I'm trying to export a simple maintenance plan from an SQL Server instance.

I want to check the export into source control, and apply the exported maintenance plan to functionally identical instances.

StackOverflow and SQL Server Newbie recommend using Integration Services to export the maintenance plan.

When I try to connect to Integration Services on the Export target, I receive the following error:

Connecting to the Integration Services service on the computer "WEBSERVER" failed with the following error: The specified service does not exist as an installed service.

We chose to disable Integration Services on WEBSERVER because we use this box only for serving data to consumer applications. All data on WEBSERVER is replicated from a backend instance. Integration Services is used heavily for processing data on the backend instance.

Is there a documented way to export a maintenance plan without using Integration Services? Does Microsoft support it?

4 Answers 4


Maintenance plans are stored in msdb.dbo.sysssispackages like any other SSIS packages that are stored to SQL Server. I have a handy post on SSIS Package Extract from MSDB that should cure what ails you.

  • This only works if you have SSIS fully installed, because dtutil - which this is built round - is basically disabled otherwise, even though it is present. Some versions of SQL Server (such as Web Edition) do not allow SSIS to be fully installed, even though Maintenance Plans essentially use almost all of the functionality of SSIS. (However, there is a hack to get round this, assuming you have two versions of SQL Server, one of which is not hobbled - see my answer below.)
    – MikeBeaton
    Commented Mar 30, 2015 at 10:45

There is a way to do this.

Assume that, like the OP, you have two SQL Server instances, one of which has SSIS installed and one of which does not (probably cannot, e.g. if it is SQL Server Web Edition).

Write a stored procedure which copies the user maintenance plan rows from the hobbled server to the non-hobbled one. The relevant rows are:

SELECT name 
FROM msdb.dbo.sysssispackages 
WHERE packagetype = 6

You would need to write this SP so that it deletes any rows with matching id's first, then inserts the latest versions (or similar approach, e.g. UPDATE matching ids, then INSERT missing ids). And you will need to set up a linked server on one or other side, so that you can write SQL which addresses both servers.

That's it, really, you can then call this regularly... from a maintenance plan, for instance... and back up all the maintenance plans on the non-hobbled side.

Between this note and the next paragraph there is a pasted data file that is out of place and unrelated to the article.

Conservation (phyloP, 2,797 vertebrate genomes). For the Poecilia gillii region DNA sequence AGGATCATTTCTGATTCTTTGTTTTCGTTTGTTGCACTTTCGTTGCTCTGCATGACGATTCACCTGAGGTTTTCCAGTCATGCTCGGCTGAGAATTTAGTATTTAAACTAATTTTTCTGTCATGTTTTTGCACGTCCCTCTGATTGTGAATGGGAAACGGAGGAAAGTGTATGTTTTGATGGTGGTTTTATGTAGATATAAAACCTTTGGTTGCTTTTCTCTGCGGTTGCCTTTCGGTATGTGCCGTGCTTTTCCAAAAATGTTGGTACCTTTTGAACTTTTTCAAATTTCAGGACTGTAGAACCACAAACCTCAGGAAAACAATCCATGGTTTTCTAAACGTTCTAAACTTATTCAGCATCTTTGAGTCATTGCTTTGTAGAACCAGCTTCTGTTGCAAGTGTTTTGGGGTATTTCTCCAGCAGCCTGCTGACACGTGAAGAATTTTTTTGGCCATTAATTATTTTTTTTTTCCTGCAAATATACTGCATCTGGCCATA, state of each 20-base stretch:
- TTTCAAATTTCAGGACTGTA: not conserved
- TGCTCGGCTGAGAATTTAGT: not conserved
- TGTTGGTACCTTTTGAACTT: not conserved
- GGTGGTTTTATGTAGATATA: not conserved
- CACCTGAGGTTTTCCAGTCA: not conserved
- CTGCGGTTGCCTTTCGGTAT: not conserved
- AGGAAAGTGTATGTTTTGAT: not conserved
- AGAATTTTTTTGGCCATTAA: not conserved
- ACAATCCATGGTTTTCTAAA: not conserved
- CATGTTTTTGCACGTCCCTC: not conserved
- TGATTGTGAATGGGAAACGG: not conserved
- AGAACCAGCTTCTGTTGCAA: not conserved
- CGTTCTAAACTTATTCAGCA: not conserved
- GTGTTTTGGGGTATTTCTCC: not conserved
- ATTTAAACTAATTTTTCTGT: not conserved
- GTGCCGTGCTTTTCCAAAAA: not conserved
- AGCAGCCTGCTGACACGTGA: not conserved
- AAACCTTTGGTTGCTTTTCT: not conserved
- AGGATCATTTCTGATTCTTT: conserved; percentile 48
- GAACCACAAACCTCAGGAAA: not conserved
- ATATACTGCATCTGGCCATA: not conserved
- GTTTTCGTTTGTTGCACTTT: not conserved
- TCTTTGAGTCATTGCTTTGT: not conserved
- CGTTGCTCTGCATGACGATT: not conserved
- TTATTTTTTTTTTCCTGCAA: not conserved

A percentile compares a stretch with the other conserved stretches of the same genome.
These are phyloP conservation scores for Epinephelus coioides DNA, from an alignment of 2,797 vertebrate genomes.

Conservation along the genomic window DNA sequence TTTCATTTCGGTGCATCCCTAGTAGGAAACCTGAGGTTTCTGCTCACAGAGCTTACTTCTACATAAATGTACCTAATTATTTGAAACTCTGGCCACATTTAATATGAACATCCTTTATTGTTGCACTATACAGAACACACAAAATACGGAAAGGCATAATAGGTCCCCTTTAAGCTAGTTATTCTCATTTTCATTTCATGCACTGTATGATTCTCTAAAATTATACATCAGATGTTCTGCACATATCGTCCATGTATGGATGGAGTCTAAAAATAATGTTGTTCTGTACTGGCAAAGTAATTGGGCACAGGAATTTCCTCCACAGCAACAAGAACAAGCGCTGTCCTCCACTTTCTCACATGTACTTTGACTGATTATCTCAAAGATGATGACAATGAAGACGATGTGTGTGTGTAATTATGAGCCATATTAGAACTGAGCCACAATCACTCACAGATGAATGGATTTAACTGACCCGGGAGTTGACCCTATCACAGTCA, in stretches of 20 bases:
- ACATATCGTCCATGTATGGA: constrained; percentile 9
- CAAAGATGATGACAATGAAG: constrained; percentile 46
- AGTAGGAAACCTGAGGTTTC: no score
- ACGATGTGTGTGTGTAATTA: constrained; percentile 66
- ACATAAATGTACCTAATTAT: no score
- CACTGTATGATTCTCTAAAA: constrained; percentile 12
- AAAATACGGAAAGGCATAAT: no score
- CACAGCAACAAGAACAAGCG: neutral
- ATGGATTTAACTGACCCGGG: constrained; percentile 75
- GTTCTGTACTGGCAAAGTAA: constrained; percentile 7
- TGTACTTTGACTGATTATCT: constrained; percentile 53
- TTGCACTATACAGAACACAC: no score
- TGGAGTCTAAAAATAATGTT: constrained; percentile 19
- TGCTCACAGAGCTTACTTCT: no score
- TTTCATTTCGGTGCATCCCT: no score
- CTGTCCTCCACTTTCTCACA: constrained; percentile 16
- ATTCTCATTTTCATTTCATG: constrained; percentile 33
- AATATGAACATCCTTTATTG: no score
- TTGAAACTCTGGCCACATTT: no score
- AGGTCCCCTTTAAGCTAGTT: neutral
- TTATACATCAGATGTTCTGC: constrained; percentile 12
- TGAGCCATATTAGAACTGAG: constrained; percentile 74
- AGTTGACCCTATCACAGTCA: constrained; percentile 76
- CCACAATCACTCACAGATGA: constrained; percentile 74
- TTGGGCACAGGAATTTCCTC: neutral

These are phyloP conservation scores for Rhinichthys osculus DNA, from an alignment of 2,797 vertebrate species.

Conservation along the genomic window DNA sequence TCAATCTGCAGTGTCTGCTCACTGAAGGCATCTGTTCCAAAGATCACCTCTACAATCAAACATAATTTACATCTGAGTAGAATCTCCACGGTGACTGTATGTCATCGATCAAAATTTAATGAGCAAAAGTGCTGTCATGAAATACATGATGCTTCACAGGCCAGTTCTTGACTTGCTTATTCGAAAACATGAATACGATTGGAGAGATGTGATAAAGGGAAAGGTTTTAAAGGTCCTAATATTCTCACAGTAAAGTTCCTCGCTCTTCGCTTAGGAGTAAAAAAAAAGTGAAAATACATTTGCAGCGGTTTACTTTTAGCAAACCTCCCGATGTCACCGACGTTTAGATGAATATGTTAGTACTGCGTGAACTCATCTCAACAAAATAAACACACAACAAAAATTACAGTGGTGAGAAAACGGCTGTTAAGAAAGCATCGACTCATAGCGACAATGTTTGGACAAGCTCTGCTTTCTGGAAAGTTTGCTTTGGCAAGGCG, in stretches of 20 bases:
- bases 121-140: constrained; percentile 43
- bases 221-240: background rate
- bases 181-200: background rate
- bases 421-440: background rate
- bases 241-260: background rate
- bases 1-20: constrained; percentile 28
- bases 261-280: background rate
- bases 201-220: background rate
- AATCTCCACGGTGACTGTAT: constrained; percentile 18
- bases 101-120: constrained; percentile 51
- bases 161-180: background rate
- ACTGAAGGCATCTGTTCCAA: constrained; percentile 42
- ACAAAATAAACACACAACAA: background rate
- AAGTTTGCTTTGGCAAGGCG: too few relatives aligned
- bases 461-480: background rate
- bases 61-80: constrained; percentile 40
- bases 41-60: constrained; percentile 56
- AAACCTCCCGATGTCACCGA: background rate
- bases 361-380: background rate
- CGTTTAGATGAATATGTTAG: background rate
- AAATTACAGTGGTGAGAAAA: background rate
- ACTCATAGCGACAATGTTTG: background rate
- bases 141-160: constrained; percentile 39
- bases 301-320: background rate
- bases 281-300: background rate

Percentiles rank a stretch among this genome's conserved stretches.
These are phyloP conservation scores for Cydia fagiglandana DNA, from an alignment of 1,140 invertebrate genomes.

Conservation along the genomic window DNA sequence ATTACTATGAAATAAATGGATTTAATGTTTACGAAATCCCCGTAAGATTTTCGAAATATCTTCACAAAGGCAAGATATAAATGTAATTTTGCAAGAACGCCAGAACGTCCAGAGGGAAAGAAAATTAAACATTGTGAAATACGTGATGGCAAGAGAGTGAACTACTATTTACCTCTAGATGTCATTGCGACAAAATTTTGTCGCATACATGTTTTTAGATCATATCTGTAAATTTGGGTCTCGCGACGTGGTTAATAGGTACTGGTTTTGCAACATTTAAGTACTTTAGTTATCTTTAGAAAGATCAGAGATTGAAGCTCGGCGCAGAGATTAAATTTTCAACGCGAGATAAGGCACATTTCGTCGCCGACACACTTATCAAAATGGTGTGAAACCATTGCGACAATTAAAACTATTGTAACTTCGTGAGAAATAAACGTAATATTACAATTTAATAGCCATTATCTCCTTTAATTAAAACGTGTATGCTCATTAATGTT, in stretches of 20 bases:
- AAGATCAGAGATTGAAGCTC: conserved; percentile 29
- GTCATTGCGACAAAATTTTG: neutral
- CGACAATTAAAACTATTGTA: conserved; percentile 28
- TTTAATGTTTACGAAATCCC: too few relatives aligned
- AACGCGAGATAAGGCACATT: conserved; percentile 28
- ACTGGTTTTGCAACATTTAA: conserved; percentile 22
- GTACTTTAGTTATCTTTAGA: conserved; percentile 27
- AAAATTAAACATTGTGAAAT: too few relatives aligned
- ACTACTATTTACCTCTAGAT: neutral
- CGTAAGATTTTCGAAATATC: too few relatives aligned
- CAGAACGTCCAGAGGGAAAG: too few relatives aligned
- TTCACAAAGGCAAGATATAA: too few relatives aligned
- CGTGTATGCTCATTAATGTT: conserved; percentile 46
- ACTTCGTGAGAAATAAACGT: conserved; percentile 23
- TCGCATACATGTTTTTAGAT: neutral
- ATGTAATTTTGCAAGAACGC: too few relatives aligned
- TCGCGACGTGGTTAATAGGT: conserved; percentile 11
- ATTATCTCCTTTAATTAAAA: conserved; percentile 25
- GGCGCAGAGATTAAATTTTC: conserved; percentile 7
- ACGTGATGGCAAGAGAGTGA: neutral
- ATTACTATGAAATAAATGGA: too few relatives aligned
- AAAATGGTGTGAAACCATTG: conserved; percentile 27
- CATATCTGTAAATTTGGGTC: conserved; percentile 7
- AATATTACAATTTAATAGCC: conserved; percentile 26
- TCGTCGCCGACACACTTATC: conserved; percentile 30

This is a massive hack, of course, but it actually works. (I would imagine that it's pretty important that the version number of SQL Server is the same on both sides, for the data in msdb.dbo.sysssispackages to be as compatible between different server instances as it actually seems to be.)

You could always just back up the relevant rows from the SSIS database table directly, of course. That would work anyway - as a full answer to the original question. As stated, this is nothing to do with presupposing SSIS - it just presupposes Maintenance Plans!

So that is a supported, light-weight method, which works without SSIS anywhere on the system. The advantage of the more complex, more hacky method above is that it gives exported plans in a standard format, not just as bare data rows; so I think that is much more likely to be importable into a different version of SQL Server, later on.


I've been struggling with the EXACT same issue. Here's the main take-away:

No integration services needed on your WEBSERVER. One documented way is to use DTUTIL. Just use ANY SQL Server (even the free developer edition with all the Enterprise features) that has Integration Services installed to copy SQL Server Maintenance Packages from a source to a target--even if it's not the source or target of the package as shown in Example A.

Example A: Run DTUTIL on SQL Server MySSISServerA to copy a SQL Maintenance Package from MySourceServerB to MyDestServerC.

DTUTIL /SQL "Maintenance Plans\Nightly Maintenance" /copy  sql;"Maintenance Plans\Nightly Maintenance" /sourceserver MySourceServerB /destserver MyDestServerC /Q
  • With the caveat that ANY = same version, otherwise, DTUTIL will upgrade the plan to vCurrent
    – billinkc
    Commented Mar 1, 2017 at 21:24
  • Great point! But upgrades can be helpful--for what we do anyway. What I like to do is create plans in SQL 2008 and copy/upgrade those plans to SQL 2008, 2008 R2, 2012,2014, 2016.
    – Sting
    Commented Mar 2, 2017 at 15:03

Have a look at:

How to Transfer (Copy) Maintenance Plans from One Server to Other? by Sreekanth Bandarla

To paraphrase and summarize:

  1. In SSMS, instead of connecting to "Database Engine...", connect to "Integration Services...", for the same server name.

  2. Navigate to 'Stored Packages/MSDB/Maintenance Plans'.

  3. There are all your maintenance Plans. Right-click on them to export them.

  • The question stated "without using Integration services"
    – AndreaCi
    Commented May 17, 2021 at 7:08

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